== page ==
My Position on Automated Scheduling Has Completely Reversed
What an odd thing to see in a predominantly Search & Social Marketing Blog. But here’s the deal, I had a call get canceled this AM, and I’ve been behind on my blog writing for awhile now, and this is something I’m actually pretty excited about.
About a month ago, I finally gave in and tried automated meeting scheduling… again. See, I had tried it a couple of years ago, and it had made a horrible mess of things. Whether this is because there are now newer features that make life easier, or because I’m slightly less of a giant idiot than I was 2 years ago… I do not know. However, this time around I can say that Calendly has begun to save me hours (estimated?) per week in back-and-forth scheduling over email, and I’m addicted to it now.
Part of what has changed for me, and what I’m about to share with you (“hang on to your butts” – to quote Samuel Jackson), is that I learned a few crucial tricks to make the scheduling process smooth. Don’t work for the app, make the app work for you.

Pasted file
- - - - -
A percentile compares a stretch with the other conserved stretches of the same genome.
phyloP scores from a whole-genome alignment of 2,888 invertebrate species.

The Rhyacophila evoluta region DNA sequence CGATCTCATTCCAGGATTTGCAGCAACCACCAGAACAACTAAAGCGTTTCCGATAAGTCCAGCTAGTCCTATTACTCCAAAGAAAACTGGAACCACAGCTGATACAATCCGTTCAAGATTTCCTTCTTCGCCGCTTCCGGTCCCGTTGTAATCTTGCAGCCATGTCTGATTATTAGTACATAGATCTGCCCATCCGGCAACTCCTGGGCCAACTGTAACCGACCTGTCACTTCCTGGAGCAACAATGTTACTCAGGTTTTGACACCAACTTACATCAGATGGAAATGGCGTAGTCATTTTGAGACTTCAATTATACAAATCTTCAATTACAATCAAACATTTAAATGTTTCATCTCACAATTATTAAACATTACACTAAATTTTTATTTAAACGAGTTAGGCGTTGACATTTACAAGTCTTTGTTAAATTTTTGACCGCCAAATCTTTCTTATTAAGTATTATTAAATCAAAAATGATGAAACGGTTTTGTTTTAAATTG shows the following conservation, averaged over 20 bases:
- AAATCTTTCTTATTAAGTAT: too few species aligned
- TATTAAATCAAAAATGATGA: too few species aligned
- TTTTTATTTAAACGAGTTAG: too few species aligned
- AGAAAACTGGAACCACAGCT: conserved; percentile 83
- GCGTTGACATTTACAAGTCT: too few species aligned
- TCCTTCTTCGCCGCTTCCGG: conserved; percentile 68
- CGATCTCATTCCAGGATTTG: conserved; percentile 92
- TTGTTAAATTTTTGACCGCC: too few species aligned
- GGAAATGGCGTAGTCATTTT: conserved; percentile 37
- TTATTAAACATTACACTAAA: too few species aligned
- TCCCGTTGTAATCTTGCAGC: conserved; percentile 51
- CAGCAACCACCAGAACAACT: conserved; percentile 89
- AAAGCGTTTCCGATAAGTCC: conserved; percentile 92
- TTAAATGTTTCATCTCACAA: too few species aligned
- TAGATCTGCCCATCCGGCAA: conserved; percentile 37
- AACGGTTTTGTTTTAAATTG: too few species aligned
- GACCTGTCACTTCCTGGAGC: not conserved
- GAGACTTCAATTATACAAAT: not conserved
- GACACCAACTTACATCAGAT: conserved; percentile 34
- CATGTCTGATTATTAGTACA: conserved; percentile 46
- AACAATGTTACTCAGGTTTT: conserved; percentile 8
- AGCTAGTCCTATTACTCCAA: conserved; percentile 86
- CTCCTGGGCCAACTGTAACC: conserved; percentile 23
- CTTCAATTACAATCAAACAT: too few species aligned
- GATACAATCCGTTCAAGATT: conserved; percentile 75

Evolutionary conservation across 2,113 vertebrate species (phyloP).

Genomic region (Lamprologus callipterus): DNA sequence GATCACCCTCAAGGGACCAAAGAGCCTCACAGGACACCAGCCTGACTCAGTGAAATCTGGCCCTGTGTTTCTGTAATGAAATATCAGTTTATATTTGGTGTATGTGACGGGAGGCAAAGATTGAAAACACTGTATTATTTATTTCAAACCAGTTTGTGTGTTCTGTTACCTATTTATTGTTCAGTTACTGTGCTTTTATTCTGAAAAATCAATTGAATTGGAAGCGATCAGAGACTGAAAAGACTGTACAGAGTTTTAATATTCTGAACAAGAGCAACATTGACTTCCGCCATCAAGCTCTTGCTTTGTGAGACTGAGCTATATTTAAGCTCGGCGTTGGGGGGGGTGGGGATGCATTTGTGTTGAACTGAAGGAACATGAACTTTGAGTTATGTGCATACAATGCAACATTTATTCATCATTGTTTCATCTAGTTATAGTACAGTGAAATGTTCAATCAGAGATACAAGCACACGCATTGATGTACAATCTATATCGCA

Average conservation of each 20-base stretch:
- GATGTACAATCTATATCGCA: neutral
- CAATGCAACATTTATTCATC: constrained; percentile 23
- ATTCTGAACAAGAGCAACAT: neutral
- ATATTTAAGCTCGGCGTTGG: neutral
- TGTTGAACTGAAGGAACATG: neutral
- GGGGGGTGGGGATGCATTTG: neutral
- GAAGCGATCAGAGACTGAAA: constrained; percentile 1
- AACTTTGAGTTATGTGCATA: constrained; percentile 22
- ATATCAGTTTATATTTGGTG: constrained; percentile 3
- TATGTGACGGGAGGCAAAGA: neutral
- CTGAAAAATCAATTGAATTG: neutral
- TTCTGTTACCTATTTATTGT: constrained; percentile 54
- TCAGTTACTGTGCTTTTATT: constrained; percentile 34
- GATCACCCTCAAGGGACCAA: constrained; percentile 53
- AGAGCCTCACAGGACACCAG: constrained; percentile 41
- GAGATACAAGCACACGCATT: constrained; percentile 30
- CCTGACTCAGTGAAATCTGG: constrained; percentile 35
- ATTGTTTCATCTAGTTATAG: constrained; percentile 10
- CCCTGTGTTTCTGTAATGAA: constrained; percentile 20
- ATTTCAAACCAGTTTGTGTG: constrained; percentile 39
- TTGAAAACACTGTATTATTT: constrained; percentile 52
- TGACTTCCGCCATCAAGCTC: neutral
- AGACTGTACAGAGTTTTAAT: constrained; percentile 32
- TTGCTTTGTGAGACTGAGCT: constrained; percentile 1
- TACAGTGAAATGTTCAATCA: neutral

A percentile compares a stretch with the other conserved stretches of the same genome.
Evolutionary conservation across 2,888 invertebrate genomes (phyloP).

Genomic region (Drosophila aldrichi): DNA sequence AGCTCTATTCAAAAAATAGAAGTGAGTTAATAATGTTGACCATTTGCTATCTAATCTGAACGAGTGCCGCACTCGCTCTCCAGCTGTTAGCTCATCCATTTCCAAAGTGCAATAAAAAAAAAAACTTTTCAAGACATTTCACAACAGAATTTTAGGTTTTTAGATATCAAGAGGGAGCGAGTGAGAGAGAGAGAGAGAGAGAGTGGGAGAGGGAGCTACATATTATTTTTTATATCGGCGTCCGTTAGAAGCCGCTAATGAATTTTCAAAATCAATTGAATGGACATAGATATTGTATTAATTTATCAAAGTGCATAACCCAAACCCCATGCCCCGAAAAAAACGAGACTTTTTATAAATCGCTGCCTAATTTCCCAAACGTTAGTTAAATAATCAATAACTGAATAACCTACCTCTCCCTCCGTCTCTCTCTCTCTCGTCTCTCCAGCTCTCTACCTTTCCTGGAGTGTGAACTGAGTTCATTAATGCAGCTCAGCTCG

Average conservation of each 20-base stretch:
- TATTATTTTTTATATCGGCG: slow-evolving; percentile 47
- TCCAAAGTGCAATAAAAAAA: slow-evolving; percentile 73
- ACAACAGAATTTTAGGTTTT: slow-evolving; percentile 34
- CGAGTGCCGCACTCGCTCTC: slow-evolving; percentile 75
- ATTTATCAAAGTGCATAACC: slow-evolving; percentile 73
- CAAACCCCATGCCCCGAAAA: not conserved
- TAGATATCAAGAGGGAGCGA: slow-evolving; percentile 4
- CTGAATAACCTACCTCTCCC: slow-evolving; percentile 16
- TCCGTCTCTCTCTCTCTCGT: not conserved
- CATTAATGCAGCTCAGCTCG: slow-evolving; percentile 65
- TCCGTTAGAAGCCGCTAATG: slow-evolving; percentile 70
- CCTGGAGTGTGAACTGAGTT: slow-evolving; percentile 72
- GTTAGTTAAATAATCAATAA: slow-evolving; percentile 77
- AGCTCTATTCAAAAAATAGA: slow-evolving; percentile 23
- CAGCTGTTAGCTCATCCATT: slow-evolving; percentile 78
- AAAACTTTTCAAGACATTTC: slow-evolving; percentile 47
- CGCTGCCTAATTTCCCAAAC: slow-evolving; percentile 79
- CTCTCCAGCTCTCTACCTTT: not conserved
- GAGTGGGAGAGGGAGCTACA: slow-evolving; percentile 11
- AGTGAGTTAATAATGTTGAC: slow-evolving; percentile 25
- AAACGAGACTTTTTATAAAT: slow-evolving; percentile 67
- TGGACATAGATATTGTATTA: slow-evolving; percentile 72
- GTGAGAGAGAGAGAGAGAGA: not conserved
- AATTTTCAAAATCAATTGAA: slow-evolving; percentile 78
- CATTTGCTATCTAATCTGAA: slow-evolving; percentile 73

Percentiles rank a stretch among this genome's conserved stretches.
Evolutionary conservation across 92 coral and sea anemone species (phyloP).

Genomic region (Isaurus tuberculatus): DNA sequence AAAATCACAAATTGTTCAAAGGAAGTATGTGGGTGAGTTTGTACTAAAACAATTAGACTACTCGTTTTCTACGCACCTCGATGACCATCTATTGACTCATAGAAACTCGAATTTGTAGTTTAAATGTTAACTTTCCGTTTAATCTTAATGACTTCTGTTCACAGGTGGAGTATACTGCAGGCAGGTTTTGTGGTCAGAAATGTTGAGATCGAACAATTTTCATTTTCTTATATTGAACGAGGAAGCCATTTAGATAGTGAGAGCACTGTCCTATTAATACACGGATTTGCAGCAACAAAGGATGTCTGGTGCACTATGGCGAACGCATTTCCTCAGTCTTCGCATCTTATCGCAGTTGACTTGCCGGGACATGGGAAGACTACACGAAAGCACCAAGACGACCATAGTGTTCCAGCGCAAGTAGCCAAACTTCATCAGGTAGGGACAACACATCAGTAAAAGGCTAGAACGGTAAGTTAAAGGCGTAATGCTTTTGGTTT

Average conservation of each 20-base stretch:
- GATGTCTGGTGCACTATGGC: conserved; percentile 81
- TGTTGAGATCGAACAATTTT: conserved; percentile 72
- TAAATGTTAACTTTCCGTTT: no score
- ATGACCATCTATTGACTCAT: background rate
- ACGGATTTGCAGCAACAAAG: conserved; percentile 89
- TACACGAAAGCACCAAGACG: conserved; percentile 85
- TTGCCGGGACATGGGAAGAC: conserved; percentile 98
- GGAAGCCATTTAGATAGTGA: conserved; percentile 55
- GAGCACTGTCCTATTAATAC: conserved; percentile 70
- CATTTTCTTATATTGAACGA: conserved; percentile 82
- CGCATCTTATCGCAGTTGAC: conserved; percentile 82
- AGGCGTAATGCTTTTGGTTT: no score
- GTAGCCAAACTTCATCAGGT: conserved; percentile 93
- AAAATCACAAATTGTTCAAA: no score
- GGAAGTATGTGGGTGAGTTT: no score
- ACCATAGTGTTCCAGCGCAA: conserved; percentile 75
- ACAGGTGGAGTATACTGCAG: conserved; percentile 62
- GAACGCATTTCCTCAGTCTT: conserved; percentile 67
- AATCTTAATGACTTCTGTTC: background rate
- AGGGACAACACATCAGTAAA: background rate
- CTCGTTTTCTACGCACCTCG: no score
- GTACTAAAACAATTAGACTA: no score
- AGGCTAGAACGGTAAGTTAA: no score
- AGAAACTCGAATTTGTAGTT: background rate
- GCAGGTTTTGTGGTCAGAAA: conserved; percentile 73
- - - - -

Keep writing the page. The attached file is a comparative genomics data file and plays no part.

Here are six things I did with Calendly that made me finally fall in love with automated scheduling. To be clear, there are other option out there, I just found particular joy in Calendly, and didn’t have time to research 27 others… so there you have it.
6 Things To Do With Calendly To Make It Serve You
(1) Limit Number of Meetings Per Day to 2
“Two?!?!” You say. “That’s ridiculous.”
Well, please keep in mind that my job consists of responding to client emails, discussing strategy with team members, assigning tasks, getting into accounts myself for optimizations, writing blogposts, prepping speaking sessions, the list goes on and on.
If your job is primarily client communication or sales, then 2 is low. If you’re like me and have to wear many hats, you need to find a number per day that will still allow you to get the rest of your stuff done. For me, that magic number is 2. It keeps me sane, and still lets me have enough open time-slots so people can schedule meetings with me and not have to wait 17 weeks.
(2) Add a 15 Minute Buffer In Between Meetings
I’m an introvert, so all “people connection” drains me, and I’ve found that not scheduling back-to-back meetings is crucial. It’s hard to explain this unless you are similar in personality, but it literally wears me out. I have to take a few deep breaths, and prep for the next one mentally and I just can’t do that if I am hanging up the phone and dialing again in the next second.